+“Joe Biden Is Problematic” | The New York Times | Charles Blow
“On Sunday, Biden made a speech on race in Birmingham commemorating the 1963 bombing at the 16th Street Baptist Church, in which he said on the issue of how racism and racial hatred affect black people:
“We know we’re not there yet. No one knows it better. My mom used to have an expression, ‘You want to understand me, walk in my shoes a mile.’ Those of us who are white try, but we can never fully, fully understand. No matter how hard we try. We’re almost, we’re almost at this next phase of progress in my view.”
Progress. That is the wall behind which white America hides, including white liberals. (Even many black leaders have absorbed and regurgitate the progress narrative.) It expects black people to swell and applaud at their effort. But, how is that a fair and legitimate expectation? Slavery, white supremacy and racism, are horrid, man-made constructs that should never have existed in the first place. Am I supposed to cheer the slow, creeping, centuries-long undoing of a thing that should never have been done?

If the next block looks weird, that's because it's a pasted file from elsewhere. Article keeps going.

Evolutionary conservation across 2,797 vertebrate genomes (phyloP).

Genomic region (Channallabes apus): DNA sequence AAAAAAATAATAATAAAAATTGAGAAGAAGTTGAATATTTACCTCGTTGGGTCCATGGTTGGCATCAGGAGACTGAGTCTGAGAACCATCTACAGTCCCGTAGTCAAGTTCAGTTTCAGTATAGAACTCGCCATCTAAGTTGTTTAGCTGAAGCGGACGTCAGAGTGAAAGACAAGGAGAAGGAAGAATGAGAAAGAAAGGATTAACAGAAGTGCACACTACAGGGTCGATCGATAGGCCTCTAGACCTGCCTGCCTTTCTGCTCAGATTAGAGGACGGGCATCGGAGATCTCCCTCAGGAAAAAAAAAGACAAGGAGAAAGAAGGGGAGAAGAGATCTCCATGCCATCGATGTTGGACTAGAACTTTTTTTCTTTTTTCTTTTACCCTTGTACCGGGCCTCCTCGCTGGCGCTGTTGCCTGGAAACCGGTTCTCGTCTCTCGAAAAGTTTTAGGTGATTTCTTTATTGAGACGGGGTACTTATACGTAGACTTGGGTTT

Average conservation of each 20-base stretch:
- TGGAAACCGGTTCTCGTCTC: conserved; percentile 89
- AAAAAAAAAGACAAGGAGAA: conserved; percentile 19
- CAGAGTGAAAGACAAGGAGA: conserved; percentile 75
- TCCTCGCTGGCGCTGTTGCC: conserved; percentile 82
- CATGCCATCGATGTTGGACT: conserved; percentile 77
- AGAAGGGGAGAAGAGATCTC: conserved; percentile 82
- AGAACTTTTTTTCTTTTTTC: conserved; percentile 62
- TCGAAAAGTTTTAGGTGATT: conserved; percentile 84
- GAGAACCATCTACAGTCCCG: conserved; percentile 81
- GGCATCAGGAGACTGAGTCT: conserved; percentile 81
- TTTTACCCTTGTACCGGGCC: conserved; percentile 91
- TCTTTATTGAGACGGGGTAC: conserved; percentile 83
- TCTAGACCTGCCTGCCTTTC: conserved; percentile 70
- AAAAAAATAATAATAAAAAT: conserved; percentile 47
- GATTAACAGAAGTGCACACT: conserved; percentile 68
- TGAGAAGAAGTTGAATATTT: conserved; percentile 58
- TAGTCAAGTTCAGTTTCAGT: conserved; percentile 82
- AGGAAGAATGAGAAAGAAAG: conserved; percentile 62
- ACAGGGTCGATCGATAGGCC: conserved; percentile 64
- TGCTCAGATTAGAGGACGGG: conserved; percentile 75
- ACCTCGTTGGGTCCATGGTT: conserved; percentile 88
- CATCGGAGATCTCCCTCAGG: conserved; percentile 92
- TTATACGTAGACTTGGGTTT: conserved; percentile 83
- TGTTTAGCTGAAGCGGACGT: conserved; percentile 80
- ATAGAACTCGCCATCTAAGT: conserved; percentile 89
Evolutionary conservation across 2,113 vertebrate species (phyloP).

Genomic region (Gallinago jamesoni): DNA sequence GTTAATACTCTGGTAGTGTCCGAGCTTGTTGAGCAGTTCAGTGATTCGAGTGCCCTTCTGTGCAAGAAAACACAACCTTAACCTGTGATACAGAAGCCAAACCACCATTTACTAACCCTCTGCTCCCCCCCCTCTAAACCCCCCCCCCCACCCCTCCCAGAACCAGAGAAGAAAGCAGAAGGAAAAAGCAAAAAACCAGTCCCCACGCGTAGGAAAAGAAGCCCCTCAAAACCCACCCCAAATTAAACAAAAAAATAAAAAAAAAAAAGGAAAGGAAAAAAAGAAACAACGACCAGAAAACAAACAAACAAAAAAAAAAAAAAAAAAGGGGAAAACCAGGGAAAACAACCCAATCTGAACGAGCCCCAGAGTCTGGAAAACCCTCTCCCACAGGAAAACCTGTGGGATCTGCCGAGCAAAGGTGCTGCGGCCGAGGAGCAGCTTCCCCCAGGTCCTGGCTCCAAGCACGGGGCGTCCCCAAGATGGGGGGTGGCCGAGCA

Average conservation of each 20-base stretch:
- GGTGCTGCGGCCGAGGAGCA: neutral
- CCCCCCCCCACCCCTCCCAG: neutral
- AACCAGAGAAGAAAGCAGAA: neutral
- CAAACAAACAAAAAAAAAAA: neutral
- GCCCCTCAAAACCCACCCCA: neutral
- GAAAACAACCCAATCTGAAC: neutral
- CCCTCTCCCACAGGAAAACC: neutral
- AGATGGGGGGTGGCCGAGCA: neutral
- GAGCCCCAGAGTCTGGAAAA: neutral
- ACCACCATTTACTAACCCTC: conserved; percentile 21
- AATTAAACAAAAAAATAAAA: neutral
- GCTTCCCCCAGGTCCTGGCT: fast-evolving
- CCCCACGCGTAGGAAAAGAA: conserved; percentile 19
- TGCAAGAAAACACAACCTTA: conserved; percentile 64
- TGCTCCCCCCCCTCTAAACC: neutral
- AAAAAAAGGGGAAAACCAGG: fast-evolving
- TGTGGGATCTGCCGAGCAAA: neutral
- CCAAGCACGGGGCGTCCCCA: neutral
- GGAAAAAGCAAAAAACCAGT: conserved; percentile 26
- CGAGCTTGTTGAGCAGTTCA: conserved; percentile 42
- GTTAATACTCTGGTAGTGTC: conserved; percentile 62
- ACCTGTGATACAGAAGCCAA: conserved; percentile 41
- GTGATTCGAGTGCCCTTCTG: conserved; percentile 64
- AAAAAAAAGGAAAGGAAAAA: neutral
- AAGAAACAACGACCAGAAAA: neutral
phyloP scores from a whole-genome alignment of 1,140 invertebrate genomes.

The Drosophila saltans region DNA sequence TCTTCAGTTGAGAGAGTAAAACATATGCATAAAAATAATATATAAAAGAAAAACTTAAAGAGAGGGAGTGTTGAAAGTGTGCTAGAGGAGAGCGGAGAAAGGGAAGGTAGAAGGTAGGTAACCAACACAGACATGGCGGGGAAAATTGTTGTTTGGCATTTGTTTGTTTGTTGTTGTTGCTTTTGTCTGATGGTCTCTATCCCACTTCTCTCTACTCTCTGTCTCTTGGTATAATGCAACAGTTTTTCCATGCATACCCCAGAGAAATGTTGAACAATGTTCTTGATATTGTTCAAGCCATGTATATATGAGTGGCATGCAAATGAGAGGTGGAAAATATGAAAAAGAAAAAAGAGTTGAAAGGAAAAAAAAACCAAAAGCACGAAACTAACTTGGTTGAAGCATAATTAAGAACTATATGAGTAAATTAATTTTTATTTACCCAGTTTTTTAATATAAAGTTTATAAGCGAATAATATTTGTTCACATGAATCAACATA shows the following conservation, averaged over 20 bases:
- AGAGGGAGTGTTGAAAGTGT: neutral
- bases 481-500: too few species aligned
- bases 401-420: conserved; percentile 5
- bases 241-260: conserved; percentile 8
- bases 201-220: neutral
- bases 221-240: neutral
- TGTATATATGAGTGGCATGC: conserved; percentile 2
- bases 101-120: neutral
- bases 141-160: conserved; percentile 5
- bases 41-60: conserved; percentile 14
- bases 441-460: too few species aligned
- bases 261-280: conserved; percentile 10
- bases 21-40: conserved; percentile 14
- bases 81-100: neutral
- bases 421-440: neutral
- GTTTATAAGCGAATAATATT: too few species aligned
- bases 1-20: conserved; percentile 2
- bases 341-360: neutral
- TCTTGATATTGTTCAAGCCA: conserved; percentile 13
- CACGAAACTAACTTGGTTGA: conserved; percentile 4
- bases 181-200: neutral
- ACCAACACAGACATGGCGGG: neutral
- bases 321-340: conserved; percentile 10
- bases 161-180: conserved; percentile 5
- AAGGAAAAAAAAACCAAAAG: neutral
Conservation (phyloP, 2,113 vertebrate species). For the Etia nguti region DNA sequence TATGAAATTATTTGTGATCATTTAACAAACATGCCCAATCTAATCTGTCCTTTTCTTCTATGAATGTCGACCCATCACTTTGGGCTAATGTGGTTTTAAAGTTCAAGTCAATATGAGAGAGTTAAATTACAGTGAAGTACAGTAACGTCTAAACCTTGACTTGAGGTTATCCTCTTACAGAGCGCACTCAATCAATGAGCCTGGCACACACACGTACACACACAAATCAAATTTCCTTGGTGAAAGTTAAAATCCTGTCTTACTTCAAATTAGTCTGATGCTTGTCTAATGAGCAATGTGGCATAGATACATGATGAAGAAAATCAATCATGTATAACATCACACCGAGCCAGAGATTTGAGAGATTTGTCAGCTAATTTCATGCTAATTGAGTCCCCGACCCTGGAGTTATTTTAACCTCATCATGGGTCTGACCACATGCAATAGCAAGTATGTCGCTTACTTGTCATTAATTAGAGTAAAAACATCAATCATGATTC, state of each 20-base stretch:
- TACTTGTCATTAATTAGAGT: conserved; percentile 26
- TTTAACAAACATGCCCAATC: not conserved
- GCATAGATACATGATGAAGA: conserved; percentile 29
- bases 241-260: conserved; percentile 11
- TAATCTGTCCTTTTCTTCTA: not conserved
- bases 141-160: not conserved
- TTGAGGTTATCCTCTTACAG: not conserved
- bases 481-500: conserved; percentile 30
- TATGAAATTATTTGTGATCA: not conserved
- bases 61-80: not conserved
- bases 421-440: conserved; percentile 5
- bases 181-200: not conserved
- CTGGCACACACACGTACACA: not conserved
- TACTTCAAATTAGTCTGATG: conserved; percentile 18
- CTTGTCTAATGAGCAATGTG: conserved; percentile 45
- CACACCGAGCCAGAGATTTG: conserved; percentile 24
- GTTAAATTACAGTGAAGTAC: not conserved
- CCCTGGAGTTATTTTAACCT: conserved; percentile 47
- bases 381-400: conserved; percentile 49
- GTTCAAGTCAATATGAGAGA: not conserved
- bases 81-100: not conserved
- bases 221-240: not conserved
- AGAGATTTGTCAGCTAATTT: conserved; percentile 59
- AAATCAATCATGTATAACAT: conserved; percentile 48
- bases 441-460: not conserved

Malcolm X was once asked if he felt that we were making progress in the country. He responded: “No. I will never say that progress is being made. If you stick a knife in my back nine inches and pull it out six inches, there’s no progress. If you pull it all the way out, that’s not progress. The progress is healing the wound that the blow made.”
I don’t even think that’s progress. That just returns the situation to a common baseline before the crime was committed.
Furthermore, it’s not what Biden says in prepared remarks that’s problematic, it’s what he says off the cuff and under pressure that to me reveal an antiquated view on racial matters and racial sensitivities.”